Souness Hits Out At Shepherd

Last updated : 12 June 2007 By Footy Mad - Editor

But chairman Freddy Shepherd got his way. Told us "the next Newcastle manager will be a Geordie" ... and introduced us to this guy born in Edinburgh. Obviously Freddy's boundaries of Geordie-ism stretch further than the usual.

Souness, to his credit, left with his lip buttoned. He probably wanted to say a lot, but until he got his mega-payoff cheque ... and got it cleared ... was happy to sit on the fence and let others do the talking.

But, the man who has tried to buy Wolverhampton Wanderers in recent weeks, has warned prospective new owner Mike Ashley he is taking over a "big club with big problems".

Souness believes Ashley must be prepared to invest "big money" if the club are to stand any chance of breaking into the top four of the Premiership.

Souness: "(Mike Ashley) is obviously a very wealthy individual but success will depend on how much money he is prepared to spend.

"During my time at Newcastle and Glenn Roeder's time we had money to spend but it was to tart the team up, not to build a team.

"It will need big money to bridge that gap into the top four because it is an enormous gap. The top four are so far away from everyone else at the moment.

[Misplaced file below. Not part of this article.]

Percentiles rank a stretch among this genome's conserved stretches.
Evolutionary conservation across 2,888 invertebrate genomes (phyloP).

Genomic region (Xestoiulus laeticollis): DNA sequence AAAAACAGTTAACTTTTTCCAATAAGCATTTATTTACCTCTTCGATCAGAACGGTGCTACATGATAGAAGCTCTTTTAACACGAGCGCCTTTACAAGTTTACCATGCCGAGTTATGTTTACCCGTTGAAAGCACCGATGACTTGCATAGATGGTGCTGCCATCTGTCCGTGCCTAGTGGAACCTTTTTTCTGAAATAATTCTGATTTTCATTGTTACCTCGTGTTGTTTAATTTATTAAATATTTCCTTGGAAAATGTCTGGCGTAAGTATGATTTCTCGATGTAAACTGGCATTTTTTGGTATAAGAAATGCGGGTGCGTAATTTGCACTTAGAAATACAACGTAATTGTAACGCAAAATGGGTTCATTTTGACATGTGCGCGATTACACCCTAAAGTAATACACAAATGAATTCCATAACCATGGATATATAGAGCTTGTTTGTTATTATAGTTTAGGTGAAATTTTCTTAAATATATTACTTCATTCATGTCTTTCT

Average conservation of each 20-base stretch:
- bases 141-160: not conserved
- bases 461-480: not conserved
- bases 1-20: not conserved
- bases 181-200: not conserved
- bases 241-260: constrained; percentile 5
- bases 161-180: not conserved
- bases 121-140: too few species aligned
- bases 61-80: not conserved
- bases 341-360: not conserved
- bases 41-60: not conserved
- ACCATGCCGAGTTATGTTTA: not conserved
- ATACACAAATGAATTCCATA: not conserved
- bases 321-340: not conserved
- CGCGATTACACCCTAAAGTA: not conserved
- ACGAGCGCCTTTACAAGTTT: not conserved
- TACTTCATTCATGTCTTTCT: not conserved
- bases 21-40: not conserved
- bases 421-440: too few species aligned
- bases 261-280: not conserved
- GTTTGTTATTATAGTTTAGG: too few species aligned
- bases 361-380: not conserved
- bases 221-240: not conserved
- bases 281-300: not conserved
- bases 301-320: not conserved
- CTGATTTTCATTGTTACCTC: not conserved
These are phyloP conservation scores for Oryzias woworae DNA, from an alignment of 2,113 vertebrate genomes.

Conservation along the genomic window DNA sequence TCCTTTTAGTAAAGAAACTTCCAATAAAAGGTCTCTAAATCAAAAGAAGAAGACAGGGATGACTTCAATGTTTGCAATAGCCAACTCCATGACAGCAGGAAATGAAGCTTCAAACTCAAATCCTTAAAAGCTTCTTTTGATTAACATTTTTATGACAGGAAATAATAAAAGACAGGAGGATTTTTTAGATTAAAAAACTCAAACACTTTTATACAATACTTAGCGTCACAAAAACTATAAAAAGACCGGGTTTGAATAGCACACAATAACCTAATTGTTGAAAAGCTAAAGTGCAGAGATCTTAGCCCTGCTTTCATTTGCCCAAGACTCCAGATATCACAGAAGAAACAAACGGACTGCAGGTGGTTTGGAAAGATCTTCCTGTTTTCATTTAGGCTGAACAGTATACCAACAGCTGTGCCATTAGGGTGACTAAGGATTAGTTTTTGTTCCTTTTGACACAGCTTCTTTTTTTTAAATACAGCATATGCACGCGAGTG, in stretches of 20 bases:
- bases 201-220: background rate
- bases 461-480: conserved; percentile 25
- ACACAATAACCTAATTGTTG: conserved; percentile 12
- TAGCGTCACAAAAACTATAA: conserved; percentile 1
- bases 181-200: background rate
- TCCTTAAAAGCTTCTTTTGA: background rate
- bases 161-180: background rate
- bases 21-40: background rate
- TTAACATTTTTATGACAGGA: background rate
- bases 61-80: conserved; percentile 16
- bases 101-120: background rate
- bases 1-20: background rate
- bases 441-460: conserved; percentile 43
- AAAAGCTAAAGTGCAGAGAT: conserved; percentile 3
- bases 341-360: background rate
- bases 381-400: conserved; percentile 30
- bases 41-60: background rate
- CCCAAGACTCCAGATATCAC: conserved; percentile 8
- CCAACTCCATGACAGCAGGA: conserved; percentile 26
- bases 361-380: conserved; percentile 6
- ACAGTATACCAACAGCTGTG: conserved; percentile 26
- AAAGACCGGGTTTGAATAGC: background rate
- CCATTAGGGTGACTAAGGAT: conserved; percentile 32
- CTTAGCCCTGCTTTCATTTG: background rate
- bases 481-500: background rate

"It's a very, very difficult job. This is a big football club with big problems."

Souness spent around £50million on players but failed to establish any success, wasting £8million on defender Jean Alain Boumsong and £10million midfielder Albert Luque.

Souness: "Sam has never managed a big club before and this is his opportunity to be successful. You wake up in morning when you manage a big club and you look to get through day with the fewest problems.

"I didn't enjoy my time up there. It's not the pressure of expectation. I have worked at bigger clubs than Newcastle and expectation you can live with.

"It is everything else you have to put up with. It is a very difficult job.

"It could become more difficult still if Ashley decided to have a hands-on role in the club's football issues. I experienced the problem of boardroom interference in footballing issues at first hand.
"That is a fundamental problem in football. You get people who come into the game and they are in it for five or six years, sometimes less, and all of a sudden they are experts.
"I am talking about owners and chairmen. They decide who comes and goes from your club, they are laying the policy down on so many issues.
"I could name half a dozen clubs off the top of my head where that happens."